Two of our grandsons, Angus and Hector, stayed with us last night. We thought that we would walk them down to Stoke by Clare to watch the fireworks. Jennifer had seen an announcement online of a display in the grounds of Stoke College, an independent school at the bottom of the hill from us, on the Suffolk side of the river. Gates were opening at 6.30, and the first blue touch-paper was to be lit at 7.00. We strode down the hill, fashionably late as usual, but we would make it in time for blast off. We were surprised by the lack of vehicles,or any other activity as we entered the school grounds, but onwards we forged. I forgot to say that we had to climb over a fence to gain entry, but we had gone in the side gate, and had reasoned that the public were being ushered in via the main entrance round in the village. There was no sign of a bonfire having been ignited, and it was still deathly quiet and very dark. A bright torch pierced the darkness and a eastern European security guard, whose vicious companion was a wire haired Jack Russell terrier, appeared before us. In extremely broken English he told us “no firework”, so we thanked him and headed for the main gate…..which was padlocked, so once again we had to scale a fence to make our escape. We walked home back up the hill, disappointed and mystified by the non-event. Once back inside, Jennifer found the listing on her tablet, and discovered that it was several years out of date! What had thrown her was that the listed event was staged on the 3rd of November, the same date as yesterday. One could say that it was a damp squib; but how we laughed…..not.
The non-event meant that I had plenty of time to take my telescope out in the garden so that Angus could take a look at the night sky, which was pretty good last night. He was suitably impressed by what he observed through the eyepiece, and his imagination was fired by the mind-blowing scale of the Universe, to the point where he was firing dozens of questions at me about all things cosmic, and he clearly thought that I would have the answers….wrong! Most of what I know was learned about space was from watching ‘Lost in Space’ in black and white on the TV. I blagged it a bit, but with no real conviction, and at 13, and bright with it, he probably saw right through my feeble explanations about dark matter and quarks; I just hope that he doesn’t repeat them to anyone.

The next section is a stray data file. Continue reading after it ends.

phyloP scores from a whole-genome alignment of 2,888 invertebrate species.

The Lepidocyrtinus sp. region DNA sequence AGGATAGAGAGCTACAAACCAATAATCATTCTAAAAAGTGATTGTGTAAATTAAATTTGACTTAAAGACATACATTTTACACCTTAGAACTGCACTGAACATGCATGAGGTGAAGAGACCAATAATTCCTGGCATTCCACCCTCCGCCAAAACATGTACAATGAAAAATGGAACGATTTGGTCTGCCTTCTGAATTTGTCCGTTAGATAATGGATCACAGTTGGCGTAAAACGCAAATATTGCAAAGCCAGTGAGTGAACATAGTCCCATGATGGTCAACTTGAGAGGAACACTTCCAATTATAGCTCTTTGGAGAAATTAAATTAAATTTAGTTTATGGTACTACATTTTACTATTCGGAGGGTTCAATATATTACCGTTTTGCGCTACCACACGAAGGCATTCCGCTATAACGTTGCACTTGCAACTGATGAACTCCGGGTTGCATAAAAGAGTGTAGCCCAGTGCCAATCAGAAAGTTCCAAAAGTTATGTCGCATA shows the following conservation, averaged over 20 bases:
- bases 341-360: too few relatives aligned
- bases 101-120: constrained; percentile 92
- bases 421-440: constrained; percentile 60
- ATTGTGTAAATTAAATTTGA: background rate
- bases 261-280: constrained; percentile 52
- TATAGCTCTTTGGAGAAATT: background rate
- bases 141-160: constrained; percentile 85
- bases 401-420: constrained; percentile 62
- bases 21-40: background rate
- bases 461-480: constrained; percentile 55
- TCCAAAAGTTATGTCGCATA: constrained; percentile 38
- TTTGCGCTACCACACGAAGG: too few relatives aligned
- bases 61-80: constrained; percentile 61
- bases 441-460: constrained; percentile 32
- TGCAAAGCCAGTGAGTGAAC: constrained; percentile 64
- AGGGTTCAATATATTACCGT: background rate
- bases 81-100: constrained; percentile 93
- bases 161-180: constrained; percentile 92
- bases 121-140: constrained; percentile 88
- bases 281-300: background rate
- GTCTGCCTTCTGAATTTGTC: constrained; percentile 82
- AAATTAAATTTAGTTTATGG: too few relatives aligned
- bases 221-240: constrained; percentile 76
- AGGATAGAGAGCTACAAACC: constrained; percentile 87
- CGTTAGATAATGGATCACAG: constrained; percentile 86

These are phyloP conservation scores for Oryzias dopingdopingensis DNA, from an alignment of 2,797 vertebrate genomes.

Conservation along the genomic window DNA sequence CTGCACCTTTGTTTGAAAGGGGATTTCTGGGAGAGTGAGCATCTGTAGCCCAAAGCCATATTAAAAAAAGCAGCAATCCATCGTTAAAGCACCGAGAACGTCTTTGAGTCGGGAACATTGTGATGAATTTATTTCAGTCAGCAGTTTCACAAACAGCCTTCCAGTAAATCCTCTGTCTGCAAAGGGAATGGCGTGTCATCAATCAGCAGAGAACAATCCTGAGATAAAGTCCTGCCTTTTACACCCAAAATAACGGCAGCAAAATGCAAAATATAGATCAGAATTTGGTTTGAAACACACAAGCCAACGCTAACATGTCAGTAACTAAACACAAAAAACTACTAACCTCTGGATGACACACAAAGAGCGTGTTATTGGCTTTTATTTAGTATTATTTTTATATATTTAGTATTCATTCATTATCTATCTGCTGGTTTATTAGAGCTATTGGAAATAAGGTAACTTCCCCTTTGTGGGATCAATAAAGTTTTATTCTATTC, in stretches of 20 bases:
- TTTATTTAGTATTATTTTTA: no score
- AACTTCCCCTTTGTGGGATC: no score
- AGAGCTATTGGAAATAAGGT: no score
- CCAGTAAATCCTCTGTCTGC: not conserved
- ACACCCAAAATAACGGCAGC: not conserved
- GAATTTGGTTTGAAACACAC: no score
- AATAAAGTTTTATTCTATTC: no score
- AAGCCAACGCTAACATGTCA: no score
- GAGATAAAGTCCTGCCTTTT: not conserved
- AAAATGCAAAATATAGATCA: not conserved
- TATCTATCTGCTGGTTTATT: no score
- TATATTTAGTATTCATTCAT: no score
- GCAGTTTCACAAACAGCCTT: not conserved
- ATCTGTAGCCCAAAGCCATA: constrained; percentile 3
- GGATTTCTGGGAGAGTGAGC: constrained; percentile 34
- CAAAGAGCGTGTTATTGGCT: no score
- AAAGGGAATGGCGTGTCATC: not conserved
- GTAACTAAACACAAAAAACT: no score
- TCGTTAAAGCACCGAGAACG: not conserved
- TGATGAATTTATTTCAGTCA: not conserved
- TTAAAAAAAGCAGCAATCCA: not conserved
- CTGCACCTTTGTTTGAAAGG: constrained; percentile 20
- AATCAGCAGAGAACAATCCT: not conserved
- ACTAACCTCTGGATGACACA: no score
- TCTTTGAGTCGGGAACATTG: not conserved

We had some proper cold weather last week, which was nice in a way, and an absolutely ghastly wet and dismal day on Thursday; it put me in mind of the conditions that Frodo Baggins faced as he headed towards Mordor. I know that it means that I get shorter working days now, but I really don’t like these dark evenings, and the benefit in the morning doesn’t seem that significant. The shorter daylight hours are really affecting the growth rate of most things, and because of that I am withdrawing chard and perpetual spinach from this week’s ‘shop’, because having cut it hard for the past few weeks it now needs longer to recover. What there will be this week is: curly kale, broccoli, leeks, onions – red and brown, parsnips, beetroot, carrots, garlic, and potatoes. Salad is another casualty of the colder, darker weather, so that’s it for a while I’m afraid. There will be some from the greenhouse, but that’s well in to the future. Mushrooms are listed as ‘mushrooms’, because for a couple of weeks now I have been promised that things will be back to normal with the chestnut type, but so far this has not materialised….though once again I am told that they should be available this week. The good news is that the European citrus season has kicked in, so there will be lemons and oranges from Italy to go with the kiwi fruit. There are still some eating apples available too.
Talking of apples. Today, accompanied by Dud, I picked the last of the late ones; so unless I glean some for a small batch of cider for personal consumption, that is that for another year. Having said that, what now lies ahead of me is a long stint of pruning. Because of my knee trouble I didn’t do any last winter, so the trees badly need some attention, otherwise the fruit will be so high that picking will become problematic. The worst thing about pruning is dealing with everything that is lopped off, a mountain of prunings is created, but at least the deer enjoy stripping the bark from the branches, which will hopefully keep them from doing the same to the trunks of the trees.
You know that I told you about the sounds of the rut going on in the woods last week? Well the ‘proper’ deer are still at it…..but it’s not only them! Last Wednesday I was down the bottom half of the garden inspecting the growth of the cover crop, standing in the middle of the field, when a pair of Muntjac appeared on the other side of the fence that makes up the furthest boundry of the garden. They were travelling from left to right, hugging the fence line, the doe in front with the buck following, his nose virtually touching her bottom. I’m not sure if the doe spied me, but the buck definitely glanced at me as they made their way along the fence; this was all within 20 metres of where I was stood. Not waiting for her to stop he mounted her momentarily, then after another few yards he did the same again, and it was at that point that I’m sure he turned his head towards me and gave me a knowing look; it did me feel like a grubby voyeur. I wonder if I will get to see the offspring next year? So long as they stay their side of the fence I am happy for them to keep doin’ a what comes naturally.
We will be at Ridgewell farmers’ market on Saturday, as well as Wyken, where we will be joined by the Suffolk Wildlife Trust, which will have a stand there, and personnel to discuss any nature issues that you have. The Trust will also welcome any new members with open arms; do come along.
Have a splendid week.